NATIONAL HARBOR, Md. -- Since winning the World Series, Cubs manager Joe Maddon has been riding his bike in Tampa Bay. He treated himself to a Challenger Hellcat that has 707 horsepower because he loves driving cars. He hung out with his college buddies at a football game at Lafayette and spoke at an event at Yogi Berra's museum.
One thing Maddon hasn't done is second guess any of his moves in Game 7 of the World Series.
"The second-guessing component is part of the game," Maddon said Tuesday, the second day of the Winter Meetings. "I do embrace it, and I kind of enjoy it. To me, the outcome was a good one. Everything that we did to win that game was set up prior to that game."
As Cubs fans know, the team did beat the Indians, 8-7, in 10 innings, to win the franchise's first World Series since 1908. During his manager session on Tuesday, Maddon said he had planned on using starter Kyle Hendricks, Jon Lester and Aroldis Chapman in the game, and had prepped all three.
Even though the Cubs won, Maddon provided fans plenty of bar room banter when he pulled Hendricks after 4 2/3 innings, and when he inserted Lester into the game when it wasn't a clean inning. Plus, Chapman was called on for the fifth time in the seven-game series and pushed for another 1 1/3 innings.
One month later, Maddon says he finds the second guessing fascinating.
"The only reality I know is that we won," he said. "Often in the past, we've talked about outcome bias where people would anticipate if you did something differently, would it turn out better. Better than winning? I don't know what that is.
"The point is, when you work a game like that," Maddon said, "there's not an eighth game, there's only a seventh game."
After Maddon attends his annual "Thanksmas" event in his hometown of Hazleton, Pa., he will take time off to prep his message for the 2017 season.
"The big thing from my perspective is the message I bring to the group," Maddon said. "That's my only concern. What are we going to rally around? You [win the World Series], and you relieve a burden. However, you want to do it again, you want to do it again the next year. You know the path, the road, the alleys are not going to be exactly the same -- they can't be.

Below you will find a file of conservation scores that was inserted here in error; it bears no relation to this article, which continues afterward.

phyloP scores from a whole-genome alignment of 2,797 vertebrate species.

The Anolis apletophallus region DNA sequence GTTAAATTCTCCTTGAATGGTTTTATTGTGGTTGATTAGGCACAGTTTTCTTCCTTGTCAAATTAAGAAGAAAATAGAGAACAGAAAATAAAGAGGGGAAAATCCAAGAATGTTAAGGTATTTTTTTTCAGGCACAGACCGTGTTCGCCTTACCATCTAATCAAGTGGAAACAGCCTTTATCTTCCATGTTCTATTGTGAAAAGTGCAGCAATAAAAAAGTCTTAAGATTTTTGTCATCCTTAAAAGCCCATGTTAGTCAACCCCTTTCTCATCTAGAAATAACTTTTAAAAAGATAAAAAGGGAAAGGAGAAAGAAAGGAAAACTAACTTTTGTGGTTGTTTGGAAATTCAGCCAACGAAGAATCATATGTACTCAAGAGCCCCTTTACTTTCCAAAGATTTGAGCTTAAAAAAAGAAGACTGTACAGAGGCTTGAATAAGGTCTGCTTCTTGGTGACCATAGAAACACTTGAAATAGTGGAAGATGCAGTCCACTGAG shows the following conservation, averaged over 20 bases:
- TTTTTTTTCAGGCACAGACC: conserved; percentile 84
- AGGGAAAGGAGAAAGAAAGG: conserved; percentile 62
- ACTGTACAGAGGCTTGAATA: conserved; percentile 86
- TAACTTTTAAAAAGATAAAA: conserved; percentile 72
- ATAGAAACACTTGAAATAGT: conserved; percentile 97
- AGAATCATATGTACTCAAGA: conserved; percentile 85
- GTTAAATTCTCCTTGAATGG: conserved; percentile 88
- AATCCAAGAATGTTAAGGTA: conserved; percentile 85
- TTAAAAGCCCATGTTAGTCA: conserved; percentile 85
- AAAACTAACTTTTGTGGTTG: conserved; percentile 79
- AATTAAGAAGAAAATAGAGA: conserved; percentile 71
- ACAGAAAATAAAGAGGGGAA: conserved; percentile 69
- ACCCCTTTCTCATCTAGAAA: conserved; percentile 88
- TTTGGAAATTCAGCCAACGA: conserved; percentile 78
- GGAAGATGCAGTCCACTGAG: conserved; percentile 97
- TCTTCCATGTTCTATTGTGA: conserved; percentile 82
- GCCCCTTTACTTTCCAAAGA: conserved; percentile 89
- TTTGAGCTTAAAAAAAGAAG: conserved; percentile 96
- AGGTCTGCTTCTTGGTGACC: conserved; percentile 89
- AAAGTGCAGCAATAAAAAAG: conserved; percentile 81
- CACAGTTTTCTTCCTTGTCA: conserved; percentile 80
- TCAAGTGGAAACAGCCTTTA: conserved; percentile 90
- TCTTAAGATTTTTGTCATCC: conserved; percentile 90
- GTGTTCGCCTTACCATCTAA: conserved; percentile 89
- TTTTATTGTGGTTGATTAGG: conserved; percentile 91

"How do you motivate and get guys to think in a manner that permits you to do what you did last year, which was pretty special? That's where I'm going to be this winter. That's where I'm going to spend a lot of my thought process on."
Maddon will jot down notes in hopes of being inspired in an organic way.
"We still want to try not to suck -- you can't wear that out," he said. "It's got to be the same, but it's got to be different, if that makes any sense whatsoever. That's where my mind is. I really feel confident. If you look at our core group and the youth and the inexperience turning into experience, and the authenticity of our players, I want to believe the humility of our players, all those things as they are, are what I'm relying on to permit us to be good for a period of time."
Who will close?
As of now, Hector Rondon is the Cubs closer, Maddon said. The right-hander, who missed time in August because of a strained right triceps, was expected to be 100 percent healthy and ready to go in 2017.
"Ronnie's coming back in there and prior to Aroldis [Chapman], he was doing that particular job and doing it well," Maddon said.
The Cubs are expected to add more relievers this offseason, which may include a potential closer.
"You're always looking to augment bullpens," Maddon said. "I think every organization, after this past postseason, is looking to re-invent their bullpens in different ways based on how we utilized ours."
"There's different guys to consider there," Maddon said. "When we got Kyle and he came up and Dexter was still here, I considered leading Kyle off and putting Dexter second."
However, the "nerds" in the Cubs' baseball operations department who analyze the data convinced Maddon to go with Fowler and it worked well for two seasons.
Carrie Muskat has covered the Cubs since 1987, and for MLB.com since 2001. She writes a blog, Muskat Ramblings. You can follow her on Twitter @CarrieMuskat and listen to her podcast. This story was not subject to the approval of Major League Baseball or its clubs.